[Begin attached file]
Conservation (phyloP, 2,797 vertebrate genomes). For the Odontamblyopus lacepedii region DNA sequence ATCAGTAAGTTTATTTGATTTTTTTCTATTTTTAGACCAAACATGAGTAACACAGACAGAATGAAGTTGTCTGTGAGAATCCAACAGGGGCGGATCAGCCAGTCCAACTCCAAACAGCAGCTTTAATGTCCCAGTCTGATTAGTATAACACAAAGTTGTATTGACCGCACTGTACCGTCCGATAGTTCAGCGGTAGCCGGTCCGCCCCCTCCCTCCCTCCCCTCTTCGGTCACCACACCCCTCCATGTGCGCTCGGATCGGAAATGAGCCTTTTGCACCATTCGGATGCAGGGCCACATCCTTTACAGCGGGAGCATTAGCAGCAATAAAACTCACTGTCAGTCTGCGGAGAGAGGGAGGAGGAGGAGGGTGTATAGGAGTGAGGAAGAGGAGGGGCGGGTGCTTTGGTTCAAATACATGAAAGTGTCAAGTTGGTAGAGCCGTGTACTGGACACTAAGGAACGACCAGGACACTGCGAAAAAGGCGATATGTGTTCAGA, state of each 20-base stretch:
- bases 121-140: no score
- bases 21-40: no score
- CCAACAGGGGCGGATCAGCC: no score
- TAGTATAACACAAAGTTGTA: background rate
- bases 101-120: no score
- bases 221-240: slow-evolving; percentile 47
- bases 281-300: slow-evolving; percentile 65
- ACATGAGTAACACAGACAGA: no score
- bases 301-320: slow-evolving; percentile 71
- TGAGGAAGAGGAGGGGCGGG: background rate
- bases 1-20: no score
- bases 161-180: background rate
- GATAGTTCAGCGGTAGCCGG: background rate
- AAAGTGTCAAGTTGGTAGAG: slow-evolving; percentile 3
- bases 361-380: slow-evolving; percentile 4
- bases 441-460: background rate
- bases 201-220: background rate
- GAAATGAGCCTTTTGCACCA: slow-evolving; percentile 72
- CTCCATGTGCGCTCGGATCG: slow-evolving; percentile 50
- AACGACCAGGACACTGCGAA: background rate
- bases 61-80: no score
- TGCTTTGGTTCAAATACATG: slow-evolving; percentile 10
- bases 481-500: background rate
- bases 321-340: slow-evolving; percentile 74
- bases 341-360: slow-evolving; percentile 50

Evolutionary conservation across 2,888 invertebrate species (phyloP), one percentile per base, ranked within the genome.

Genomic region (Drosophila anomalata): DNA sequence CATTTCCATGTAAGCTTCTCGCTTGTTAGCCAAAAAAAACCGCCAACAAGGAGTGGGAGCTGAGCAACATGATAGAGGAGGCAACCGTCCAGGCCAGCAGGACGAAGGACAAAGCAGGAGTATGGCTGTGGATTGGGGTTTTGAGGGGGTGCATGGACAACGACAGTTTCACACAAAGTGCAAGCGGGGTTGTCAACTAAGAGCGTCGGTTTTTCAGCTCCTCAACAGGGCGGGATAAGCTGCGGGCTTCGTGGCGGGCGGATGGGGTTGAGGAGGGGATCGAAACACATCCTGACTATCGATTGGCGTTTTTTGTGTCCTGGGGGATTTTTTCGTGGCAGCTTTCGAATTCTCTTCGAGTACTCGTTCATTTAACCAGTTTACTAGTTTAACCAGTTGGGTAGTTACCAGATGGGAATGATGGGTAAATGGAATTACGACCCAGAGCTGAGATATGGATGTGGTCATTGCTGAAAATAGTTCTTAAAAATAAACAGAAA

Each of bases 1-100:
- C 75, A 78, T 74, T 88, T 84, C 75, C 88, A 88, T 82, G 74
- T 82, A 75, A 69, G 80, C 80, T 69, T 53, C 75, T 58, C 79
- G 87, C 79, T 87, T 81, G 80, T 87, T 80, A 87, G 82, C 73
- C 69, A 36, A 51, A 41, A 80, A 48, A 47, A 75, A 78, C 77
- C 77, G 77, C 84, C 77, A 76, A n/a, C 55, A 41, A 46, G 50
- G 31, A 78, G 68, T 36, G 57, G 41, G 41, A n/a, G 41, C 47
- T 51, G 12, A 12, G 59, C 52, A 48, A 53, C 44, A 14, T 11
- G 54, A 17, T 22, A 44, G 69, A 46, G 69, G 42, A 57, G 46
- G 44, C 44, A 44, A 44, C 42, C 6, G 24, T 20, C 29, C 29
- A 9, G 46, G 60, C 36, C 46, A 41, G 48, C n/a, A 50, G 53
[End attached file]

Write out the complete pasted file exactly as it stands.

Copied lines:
Conservation (phyloP, 2,797 vertebrate genomes). For the Odontamblyopus lacepedii region DNA sequence ATCAGTAAGTTTATTTGATTTTTTTCTATTTTTAGACCAAACATGAGTAACACAGACAGAATGAAGTTGTCTGTGAGAATCCAACAGGGGCGGATCAGCCAGTCCAACTCCAAACAGCAGCTTTAATGTCCCAGTCTGATTAGTATAACACAAAGTTGTATTGACCGCACTGTACCGTCCGATAGTTCAGCGGTAGCCGGTCCGCCCCCTCCCTCCCTCCCCTCTTCGGTCACCACACCCCTCCATGTGCGCTCGGATCGGAAATGAGCCTTTTGCACCATTCGGATGCAGGGCCACATCCTTTACAGCGGGAGCATTAGCAGCAATAAAACTCACTGTCAGTCTGCGGAGAGAGGGAGGAGGAGGAGGGTGTATAGGAGTGAGGAAGAGGAGGGGCGGGTGCTTTGGTTCAAATACATGAAAGTGTCAAGTTGGTAGAGCCGTGTACTGGACACTAAGGAACGACCAGGACACTGCGAAAAAGGCGATATGTGTTCAGA, state of each 20-base stretch:
- bases 121-140: no score
- bases 21-40: no score
- CCAACAGGGGCGGATCAGCC: no score
- TAGTATAACACAAAGTTGTA: background rate
- bases 101-120: no score
- bases 221-240: slow-evolving; percentile 47
- bases 281-300: slow-evolving; percentile 65
- ACATGAGTAACACAGACAGA: no score
- bases 301-320: slow-evolving; percentile 71
- TGAGGAAGAGGAGGGGCGGG: background rate
- bases 1-20: no score
- bases 161-180: background rate
- GATAGTTCAGCGGTAGCCGG: background rate
- AAAGTGTCAAGTTGGTAGAG: slow-evolving; percentile 3
- bases 361-380: slow-evolving; percentile 4
- bases 441-460: background rate
- bases 201-220: background rate
- GAAATGAGCCTTTTGCACCA: slow-evolving; percentile 72
- CTCCATGTGCGCTCGGATCG: slow-evolving; percentile 50
- AACGACCAGGACACTGCGAA: background rate
- bases 61-80: no score
- TGCTTTGGTTCAAATACATG: slow-evolving; percentile 10
- bases 481-500: background rate
- bases 321-340: slow-evolving; percentile 74
- bases 341-360: slow-evolving; percentile 50

Evolutionary conservation across 2,888 invertebrate species (phyloP), one percentile per base, ranked within the genome.

Genomic region (Drosophila anomalata): DNA sequence CATTTCCATGTAAGCTTCTCGCTTGTTAGCCAAAAAAAACCGCCAACAAGGAGTGGGAGCTGAGCAACATGATAGAGGAGGCAACCGTCCAGGCCAGCAGGACGAAGGACAAAGCAGGAGTATGGCTGTGGATTGGGGTTTTGAGGGGGTGCATGGACAACGACAGTTTCACACAAAGTGCAAGCGGGGTTGTCAACTAAGAGCGTCGGTTTTTCAGCTCCTCAACAGGGCGGGATAAGCTGCGGGCTTCGTGGCGGGCGGATGGGGTTGAGGAGGGGATCGAAACACATCCTGACTATCGATTGGCGTTTTTTGTGTCCTGGGGGATTTTTTCGTGGCAGCTTTCGAATTCTCTTCGAGTACTCGTTCATTTAACCAGTTTACTAGTTTAACCAGTTGGGTAGTTACCAGATGGGAATGATGGGTAAATGGAATTACGACCCAGAGCTGAGATATGGATGTGGTCATTGCTGAAAATAGTTCTTAAAAATAAACAGAAA

Each of bases 1-100:
- C 75, A 78, T 74, T 88, T 84, C 75, C 88, A 88, T 82, G 74
- T 82, A 75, A 69, G 80, C 80, T 69, T 53, C 75, T 58, C 79
- G 87, C 79, T 87, T 81, G 80, T 87, T 80, A 87, G 82, C 73
- C 69, A 36, A 51, A 41, A 80, A 48, A 47, A 75, A 78, C 77
- C 77, G 77, C 84, C 77, A 76, A n/a, C 55, A 41, A 46, G 50
- G 31, A 78, G 68, T 36, G 57, G 41, G 41, A n/a, G 41, C 47
- T 51, G 12, A 12, G 59, C 52, A 48, A 53, C 44, A 14, T 11
- G 54, A 17, T 22, A 44, G 69, A 46, G 69, G 42, A 57, G 46
- G 44, C 44, A 44, A 44, C 42, C 6, G 24, T 20, C 29, C 29
- A 9, G 46, G 60, C 36, C 46, A 41, G 48, C n/a, A 50, G 53